The women said it was harder to practise safe sex with sugar daddies than with their peers.
Making it clear she would not have such a relationship, Molekwa said she knew of young women who found it tough to turn away
rich men who promised them the world. They throw promises at you, from a Mini Cooper to a jewel, a cellphone, designer jeans
or nice food.
Dr Nomonde Xundu, the Health Departments chief director for HIV/AIDS, said sex should be less about power for young men, and
that young women needed to feel valued for themselves rather than their relationships.
The survey showed that most young South Africans were knowledgeable about the key aspects of HIV prevention and treatment
but still 42% felt they were at great risk of becoming infected.
Most of the young people said they would like to talk more openly with their parents and other adults about
HIV/AIDS, and to
get even more information on how to avoid getting the virus.
Magagula said: As young people we would appreciate it if parents told us about the emotional bit and that sex is not always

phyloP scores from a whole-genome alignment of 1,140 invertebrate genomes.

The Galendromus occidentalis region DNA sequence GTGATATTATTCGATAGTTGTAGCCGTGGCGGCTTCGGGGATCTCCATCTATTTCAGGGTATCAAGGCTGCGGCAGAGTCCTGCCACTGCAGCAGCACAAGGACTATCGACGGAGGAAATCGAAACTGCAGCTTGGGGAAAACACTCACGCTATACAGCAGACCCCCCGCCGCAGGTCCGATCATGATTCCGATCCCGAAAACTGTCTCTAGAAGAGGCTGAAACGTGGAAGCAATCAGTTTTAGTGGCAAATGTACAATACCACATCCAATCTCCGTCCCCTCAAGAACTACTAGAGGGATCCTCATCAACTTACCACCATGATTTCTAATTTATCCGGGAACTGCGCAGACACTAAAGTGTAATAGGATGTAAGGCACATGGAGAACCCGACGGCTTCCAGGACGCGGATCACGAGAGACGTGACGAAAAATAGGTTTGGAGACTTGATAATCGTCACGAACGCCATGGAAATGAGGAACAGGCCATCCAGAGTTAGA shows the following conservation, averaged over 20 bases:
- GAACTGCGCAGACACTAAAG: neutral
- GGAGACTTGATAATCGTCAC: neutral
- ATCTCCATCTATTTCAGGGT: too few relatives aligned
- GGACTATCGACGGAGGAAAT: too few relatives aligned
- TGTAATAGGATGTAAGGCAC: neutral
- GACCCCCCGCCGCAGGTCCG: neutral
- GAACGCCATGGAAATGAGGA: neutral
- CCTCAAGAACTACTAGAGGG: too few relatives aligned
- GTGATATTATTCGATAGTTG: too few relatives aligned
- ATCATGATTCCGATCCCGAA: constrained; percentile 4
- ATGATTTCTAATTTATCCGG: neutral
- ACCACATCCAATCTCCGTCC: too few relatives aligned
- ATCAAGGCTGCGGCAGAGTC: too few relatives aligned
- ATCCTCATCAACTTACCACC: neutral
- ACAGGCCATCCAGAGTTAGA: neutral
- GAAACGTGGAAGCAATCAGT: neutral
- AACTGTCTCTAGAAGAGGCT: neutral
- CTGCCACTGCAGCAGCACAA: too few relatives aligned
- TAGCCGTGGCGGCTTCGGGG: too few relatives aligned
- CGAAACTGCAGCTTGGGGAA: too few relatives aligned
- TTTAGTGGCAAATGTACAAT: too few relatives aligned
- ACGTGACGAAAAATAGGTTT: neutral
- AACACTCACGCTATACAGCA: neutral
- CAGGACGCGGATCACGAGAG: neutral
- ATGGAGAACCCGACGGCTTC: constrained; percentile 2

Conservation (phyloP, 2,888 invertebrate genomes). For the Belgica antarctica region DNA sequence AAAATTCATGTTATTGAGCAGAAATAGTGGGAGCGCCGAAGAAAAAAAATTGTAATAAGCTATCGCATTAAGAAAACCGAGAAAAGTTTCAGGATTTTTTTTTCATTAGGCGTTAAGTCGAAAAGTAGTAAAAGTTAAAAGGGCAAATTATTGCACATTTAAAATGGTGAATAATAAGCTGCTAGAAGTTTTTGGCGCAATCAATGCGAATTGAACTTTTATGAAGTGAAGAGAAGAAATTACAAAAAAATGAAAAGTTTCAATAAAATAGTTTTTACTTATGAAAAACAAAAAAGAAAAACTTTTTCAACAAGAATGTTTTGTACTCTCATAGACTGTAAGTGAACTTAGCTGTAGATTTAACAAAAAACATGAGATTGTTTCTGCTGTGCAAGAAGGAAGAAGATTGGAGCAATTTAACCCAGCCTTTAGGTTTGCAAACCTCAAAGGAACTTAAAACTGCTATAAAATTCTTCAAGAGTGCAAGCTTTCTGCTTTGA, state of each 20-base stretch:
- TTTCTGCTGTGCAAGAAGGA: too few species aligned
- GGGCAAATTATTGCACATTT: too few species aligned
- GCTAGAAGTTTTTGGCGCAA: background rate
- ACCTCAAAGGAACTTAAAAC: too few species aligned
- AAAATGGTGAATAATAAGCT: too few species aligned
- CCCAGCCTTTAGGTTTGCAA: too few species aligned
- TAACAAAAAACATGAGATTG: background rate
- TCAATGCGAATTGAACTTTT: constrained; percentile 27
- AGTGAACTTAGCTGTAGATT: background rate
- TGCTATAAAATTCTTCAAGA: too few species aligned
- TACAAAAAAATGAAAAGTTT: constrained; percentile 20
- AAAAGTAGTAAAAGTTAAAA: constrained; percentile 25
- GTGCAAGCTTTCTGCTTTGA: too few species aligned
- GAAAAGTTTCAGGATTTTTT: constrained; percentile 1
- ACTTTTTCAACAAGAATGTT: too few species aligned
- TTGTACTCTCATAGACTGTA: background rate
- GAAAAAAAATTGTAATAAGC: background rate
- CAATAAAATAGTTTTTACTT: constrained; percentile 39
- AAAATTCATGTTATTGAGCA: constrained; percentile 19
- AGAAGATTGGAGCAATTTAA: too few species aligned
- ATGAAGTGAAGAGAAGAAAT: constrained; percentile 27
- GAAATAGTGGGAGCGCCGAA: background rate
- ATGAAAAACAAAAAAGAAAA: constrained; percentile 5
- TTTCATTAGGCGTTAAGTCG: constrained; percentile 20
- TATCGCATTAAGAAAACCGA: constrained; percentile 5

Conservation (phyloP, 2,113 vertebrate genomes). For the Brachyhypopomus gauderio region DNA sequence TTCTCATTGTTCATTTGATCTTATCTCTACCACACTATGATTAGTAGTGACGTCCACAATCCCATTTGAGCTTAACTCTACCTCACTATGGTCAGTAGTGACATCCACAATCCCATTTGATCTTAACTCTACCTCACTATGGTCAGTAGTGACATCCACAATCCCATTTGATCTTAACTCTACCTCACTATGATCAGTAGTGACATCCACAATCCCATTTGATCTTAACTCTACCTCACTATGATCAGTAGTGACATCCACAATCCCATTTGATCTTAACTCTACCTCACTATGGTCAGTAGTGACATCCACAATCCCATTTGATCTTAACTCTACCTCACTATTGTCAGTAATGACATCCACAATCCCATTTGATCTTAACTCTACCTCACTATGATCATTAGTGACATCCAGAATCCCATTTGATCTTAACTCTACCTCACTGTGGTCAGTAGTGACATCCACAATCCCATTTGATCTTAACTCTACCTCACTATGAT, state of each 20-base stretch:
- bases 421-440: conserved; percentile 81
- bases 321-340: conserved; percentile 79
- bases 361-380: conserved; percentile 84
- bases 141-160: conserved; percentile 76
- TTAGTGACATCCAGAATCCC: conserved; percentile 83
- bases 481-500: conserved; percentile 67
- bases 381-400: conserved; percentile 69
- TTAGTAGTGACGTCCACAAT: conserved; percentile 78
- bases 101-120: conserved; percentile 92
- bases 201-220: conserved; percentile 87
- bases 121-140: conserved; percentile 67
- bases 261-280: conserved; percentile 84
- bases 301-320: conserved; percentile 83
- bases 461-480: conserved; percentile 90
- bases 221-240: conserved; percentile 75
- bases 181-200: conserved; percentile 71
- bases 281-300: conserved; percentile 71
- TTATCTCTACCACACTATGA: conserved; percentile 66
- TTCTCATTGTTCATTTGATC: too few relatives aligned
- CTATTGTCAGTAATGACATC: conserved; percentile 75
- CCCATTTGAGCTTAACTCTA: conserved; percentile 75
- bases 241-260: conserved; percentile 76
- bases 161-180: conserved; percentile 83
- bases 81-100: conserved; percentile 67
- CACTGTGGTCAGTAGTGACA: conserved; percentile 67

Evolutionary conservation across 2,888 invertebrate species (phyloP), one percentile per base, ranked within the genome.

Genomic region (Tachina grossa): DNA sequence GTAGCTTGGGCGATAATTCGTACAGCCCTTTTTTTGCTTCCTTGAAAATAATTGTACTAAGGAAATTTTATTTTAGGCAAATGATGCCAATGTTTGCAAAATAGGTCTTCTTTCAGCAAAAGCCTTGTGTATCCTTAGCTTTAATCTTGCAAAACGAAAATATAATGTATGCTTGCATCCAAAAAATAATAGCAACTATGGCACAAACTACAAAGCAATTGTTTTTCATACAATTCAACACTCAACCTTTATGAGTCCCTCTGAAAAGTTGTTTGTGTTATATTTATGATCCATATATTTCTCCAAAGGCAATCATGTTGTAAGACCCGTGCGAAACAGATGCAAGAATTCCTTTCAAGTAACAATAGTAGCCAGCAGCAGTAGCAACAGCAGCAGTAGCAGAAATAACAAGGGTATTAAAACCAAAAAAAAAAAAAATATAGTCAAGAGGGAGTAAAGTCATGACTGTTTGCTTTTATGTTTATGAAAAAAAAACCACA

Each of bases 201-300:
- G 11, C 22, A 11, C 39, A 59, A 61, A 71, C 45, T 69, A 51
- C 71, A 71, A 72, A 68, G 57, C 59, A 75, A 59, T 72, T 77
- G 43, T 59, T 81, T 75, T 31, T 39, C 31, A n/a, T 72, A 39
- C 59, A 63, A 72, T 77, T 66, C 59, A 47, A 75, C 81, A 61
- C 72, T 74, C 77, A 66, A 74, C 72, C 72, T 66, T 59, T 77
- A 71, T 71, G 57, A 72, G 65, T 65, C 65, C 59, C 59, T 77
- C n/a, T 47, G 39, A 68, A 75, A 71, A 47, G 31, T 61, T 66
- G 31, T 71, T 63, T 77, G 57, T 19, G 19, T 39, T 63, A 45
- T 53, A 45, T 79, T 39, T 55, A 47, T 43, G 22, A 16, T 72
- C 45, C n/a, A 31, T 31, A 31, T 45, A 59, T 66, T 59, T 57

what it is cut out to be.
Although these young people were optimistic overall, they seemed fatalistic about the chances of getting HIV.
Lindie Ngeleza, 24 from Soweto, said: We are all going to die and young people think you could as easily be knocked down by
a car as get HIV.
Still, they also had a sense that HIV happened to other people, not themselves, even though
HIV/AIDS had struck close to home
for many of them.
The survey found a family member of 15% of participants had died of AIDS, while 7% had a relative living with HIV.
Most of the participants were willing to test for HIV, with 72% of those who had not been tested saying they would take one
if it were offered to them.
Testing positive is referred to in townships as crashing on your Z3.
Although the youth were generally well informed, they still had misconceptions about
HIV/AIDS, including not knowing that
there is no vaccine against it yet, that drugs do not cure HIV/AIDS and that a pregnant woman can take drugs to reduce the
risk of her baby getting the virus.
More than half of the sexually active women in the survey had been pregnant and two-thirds of them said this resulted from
not using contraception.
About 60% of them said they did not want to be pregnant while nearly a third said they had wanted to have a baby.
More than half of those surveyed did not think an HIV-free generation was attainable.